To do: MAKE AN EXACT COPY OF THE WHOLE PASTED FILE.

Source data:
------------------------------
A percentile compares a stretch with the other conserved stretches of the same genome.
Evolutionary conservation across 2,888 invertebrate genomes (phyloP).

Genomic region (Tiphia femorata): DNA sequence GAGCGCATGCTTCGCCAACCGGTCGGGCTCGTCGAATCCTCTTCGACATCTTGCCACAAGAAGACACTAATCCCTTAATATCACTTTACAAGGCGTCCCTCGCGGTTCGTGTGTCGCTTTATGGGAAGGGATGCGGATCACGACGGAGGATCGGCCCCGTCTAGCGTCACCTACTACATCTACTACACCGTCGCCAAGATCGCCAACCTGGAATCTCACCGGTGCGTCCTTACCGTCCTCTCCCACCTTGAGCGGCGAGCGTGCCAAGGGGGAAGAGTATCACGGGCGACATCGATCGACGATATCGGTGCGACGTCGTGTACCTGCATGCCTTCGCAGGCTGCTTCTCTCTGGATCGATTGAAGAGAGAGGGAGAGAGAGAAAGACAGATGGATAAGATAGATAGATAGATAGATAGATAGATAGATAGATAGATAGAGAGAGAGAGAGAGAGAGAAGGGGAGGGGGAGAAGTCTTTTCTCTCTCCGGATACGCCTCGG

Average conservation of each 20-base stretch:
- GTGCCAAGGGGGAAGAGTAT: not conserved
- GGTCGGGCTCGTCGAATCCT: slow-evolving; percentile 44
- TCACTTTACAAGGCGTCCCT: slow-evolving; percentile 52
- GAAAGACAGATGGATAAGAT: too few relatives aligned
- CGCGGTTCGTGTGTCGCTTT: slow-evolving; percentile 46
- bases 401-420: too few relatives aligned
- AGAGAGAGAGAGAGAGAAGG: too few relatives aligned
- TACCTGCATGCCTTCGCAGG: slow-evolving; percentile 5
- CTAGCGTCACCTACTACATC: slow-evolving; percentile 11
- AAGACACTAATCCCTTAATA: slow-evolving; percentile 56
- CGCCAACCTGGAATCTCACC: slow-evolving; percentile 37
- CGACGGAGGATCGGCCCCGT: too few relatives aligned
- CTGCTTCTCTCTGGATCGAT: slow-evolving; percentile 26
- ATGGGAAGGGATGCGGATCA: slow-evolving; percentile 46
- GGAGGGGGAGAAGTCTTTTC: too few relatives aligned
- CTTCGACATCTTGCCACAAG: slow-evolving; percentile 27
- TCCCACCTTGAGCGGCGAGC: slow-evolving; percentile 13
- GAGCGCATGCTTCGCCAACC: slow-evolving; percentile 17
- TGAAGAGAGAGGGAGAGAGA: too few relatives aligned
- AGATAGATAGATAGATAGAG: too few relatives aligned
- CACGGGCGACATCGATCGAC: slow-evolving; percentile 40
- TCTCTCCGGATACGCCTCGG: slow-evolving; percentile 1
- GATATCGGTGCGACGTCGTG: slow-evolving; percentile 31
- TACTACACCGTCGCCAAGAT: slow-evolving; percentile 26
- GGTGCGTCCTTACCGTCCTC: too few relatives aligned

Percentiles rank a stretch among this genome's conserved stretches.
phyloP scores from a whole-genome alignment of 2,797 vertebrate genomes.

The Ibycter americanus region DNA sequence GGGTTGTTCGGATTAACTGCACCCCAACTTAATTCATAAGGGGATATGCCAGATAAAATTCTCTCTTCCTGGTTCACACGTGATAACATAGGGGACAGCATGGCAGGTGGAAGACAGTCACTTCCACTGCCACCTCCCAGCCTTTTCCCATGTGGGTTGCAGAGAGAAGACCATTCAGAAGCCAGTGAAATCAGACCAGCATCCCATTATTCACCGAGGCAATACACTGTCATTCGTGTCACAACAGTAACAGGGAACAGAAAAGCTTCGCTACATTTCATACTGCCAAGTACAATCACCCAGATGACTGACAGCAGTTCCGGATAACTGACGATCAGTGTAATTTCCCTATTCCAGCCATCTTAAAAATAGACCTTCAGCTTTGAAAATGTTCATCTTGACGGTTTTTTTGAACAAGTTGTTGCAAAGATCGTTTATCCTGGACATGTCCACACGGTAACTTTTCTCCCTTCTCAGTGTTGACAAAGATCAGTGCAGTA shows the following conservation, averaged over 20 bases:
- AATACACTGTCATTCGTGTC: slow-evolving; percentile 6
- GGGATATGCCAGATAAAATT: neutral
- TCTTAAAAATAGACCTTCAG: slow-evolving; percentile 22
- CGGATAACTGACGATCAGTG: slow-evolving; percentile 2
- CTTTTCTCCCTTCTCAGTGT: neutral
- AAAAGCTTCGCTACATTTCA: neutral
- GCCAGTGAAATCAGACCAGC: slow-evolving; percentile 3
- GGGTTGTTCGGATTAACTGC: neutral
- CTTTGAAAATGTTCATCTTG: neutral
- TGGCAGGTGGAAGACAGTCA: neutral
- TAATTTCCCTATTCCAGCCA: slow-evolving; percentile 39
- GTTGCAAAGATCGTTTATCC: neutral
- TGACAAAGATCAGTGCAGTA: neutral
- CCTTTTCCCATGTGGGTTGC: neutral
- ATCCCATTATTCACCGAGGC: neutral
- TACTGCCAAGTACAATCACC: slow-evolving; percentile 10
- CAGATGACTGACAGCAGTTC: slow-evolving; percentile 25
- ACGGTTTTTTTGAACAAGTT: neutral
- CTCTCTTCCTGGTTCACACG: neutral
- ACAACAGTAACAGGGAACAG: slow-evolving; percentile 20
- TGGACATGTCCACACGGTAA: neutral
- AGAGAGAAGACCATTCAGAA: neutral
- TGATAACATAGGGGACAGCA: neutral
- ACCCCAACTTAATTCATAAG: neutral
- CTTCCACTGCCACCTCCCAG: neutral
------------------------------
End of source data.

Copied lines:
A percentile compares a stretch with the other conserved stretches of the same genome.
Evolutionary conservation across 2,888 invertebrate genomes (phyloP).

Genomic region (Tiphia femorata): DNA sequence GAGCGCATGCTTCGCCAACCGGTCGGGCTCGTCGAATCCTCTTCGACATCTTGCCACAAGAAGACACTAATCCCTTAATATCACTTTACAAGGCGTCCCTCGCGGTTCGTGTGTCGCTTTATGGGAAGGGATGCGGATCACGACGGAGGATCGGCCCCGTCTAGCGTCACCTACTACATCTACTACACCGTCGCCAAGATCGCCAACCTGGAATCTCACCGGTGCGTCCTTACCGTCCTCTCCCACCTTGAGCGGCGAGCGTGCCAAGGGGGAAGAGTATCACGGGCGACATCGATCGACGATATCGGTGCGACGTCGTGTACCTGCATGCCTTCGCAGGCTGCTTCTCTCTGGATCGATTGAAGAGAGAGGGAGAGAGAGAAAGACAGATGGATAAGATAGATAGATAGATAGATAGATAGATAGATAGATAGATAGAGAGAGAGAGAGAGAGAGAAGGGGAGGGGGAGAAGTCTTTTCTCTCTCCGGATACGCCTCGG

Average conservation of each 20-base stretch:
- GTGCCAAGGGGGAAGAGTAT: not conserved
- GGTCGGGCTCGTCGAATCCT: slow-evolving; percentile 44
- TCACTTTACAAGGCGTCCCT: slow-evolving; percentile 52
- GAAAGACAGATGGATAAGAT: too few relatives aligned
- CGCGGTTCGTGTGTCGCTTT: slow-evolving; percentile 46
- bases 401-420: too few relatives aligned
- AGAGAGAGAGAGAGAGAAGG: too few relatives aligned
- TACCTGCATGCCTTCGCAGG: slow-evolving; percentile 5
- CTAGCGTCACCTACTACATC: slow-evolving; percentile 11
- AAGACACTAATCCCTTAATA: slow-evolving; percentile 56
- CGCCAACCTGGAATCTCACC: slow-evolving; percentile 37
- CGACGGAGGATCGGCCCCGT: too few relatives aligned
- CTGCTTCTCTCTGGATCGAT: slow-evolving; percentile 26
- ATGGGAAGGGATGCGGATCA: slow-evolving; percentile 46
- GGAGGGGGAGAAGTCTTTTC: too few relatives aligned
- CTTCGACATCTTGCCACAAG: slow-evolving; percentile 27
- TCCCACCTTGAGCGGCGAGC: slow-evolving; percentile 13
- GAGCGCATGCTTCGCCAACC: slow-evolving; percentile 17
- TGAAGAGAGAGGGAGAGAGA: too few relatives aligned
- AGATAGATAGATAGATAGAG: too few relatives aligned
- CACGGGCGACATCGATCGAC: slow-evolving; percentile 40
- TCTCTCCGGATACGCCTCGG: slow-evolving; percentile 1
- GATATCGGTGCGACGTCGTG: slow-evolving; percentile 31
- TACTACACCGTCGCCAAGAT: slow-evolving; percentile 26
- GGTGCGTCCTTACCGTCCTC: too few relatives aligned

Percentiles rank a stretch among this genome's conserved stretches.
phyloP scores from a whole-genome alignment of 2,797 vertebrate genomes.

The Ibycter americanus region DNA sequence GGGTTGTTCGGATTAACTGCACCCCAACTTAATTCATAAGGGGATATGCCAGATAAAATTCTCTCTTCCTGGTTCACACGTGATAACATAGGGGACAGCATGGCAGGTGGAAGACAGTCACTTCCACTGCCACCTCCCAGCCTTTTCCCATGTGGGTTGCAGAGAGAAGACCATTCAGAAGCCAGTGAAATCAGACCAGCATCCCATTATTCACCGAGGCAATACACTGTCATTCGTGTCACAACAGTAACAGGGAACAGAAAAGCTTCGCTACATTTCATACTGCCAAGTACAATCACCCAGATGACTGACAGCAGTTCCGGATAACTGACGATCAGTGTAATTTCCCTATTCCAGCCATCTTAAAAATAGACCTTCAGCTTTGAAAATGTTCATCTTGACGGTTTTTTTGAACAAGTTGTTGCAAAGATCGTTTATCCTGGACATGTCCACACGGTAACTTTTCTCCCTTCTCAGTGTTGACAAAGATCAGTGCAGTA shows the following conservation, averaged over 20 bases:
- AATACACTGTCATTCGTGTC: slow-evolving; percentile 6
- GGGATATGCCAGATAAAATT: neutral
- TCTTAAAAATAGACCTTCAG: slow-evolving; percentile 22
- CGGATAACTGACGATCAGTG: slow-evolving; percentile 2
- CTTTTCTCCCTTCTCAGTGT: neutral
- AAAAGCTTCGCTACATTTCA: neutral
- GCCAGTGAAATCAGACCAGC: slow-evolving; percentile 3
- GGGTTGTTCGGATTAACTGC: neutral
- CTTTGAAAATGTTCATCTTG: neutral
- TGGCAGGTGGAAGACAGTCA: neutral
- TAATTTCCCTATTCCAGCCA: slow-evolving; percentile 39
- GTTGCAAAGATCGTTTATCC: neutral
- TGACAAAGATCAGTGCAGTA: neutral
- CCTTTTCCCATGTGGGTTGC: neutral
- ATCCCATTATTCACCGAGGC: neutral
- TACTGCCAAGTACAATCACC: slow-evolving; percentile 10
- CAGATGACTGACAGCAGTTC: slow-evolving; percentile 25
- ACGGTTTTTTTGAACAAGTT: neutral
- CTCTCTTCCTGGTTCACACG: neutral
- ACAACAGTAACAGGGAACAG: slow-evolving; percentile 20
- TGGACATGTCCACACGGTAA: neutral
- AGAGAGAAGACCATTCAGAA: neutral
- TGATAACATAGGGGACAGCA: neutral
- ACCCCAACTTAATTCATAAG: neutral
- CTTCCACTGCCACCTCCCAG: neutral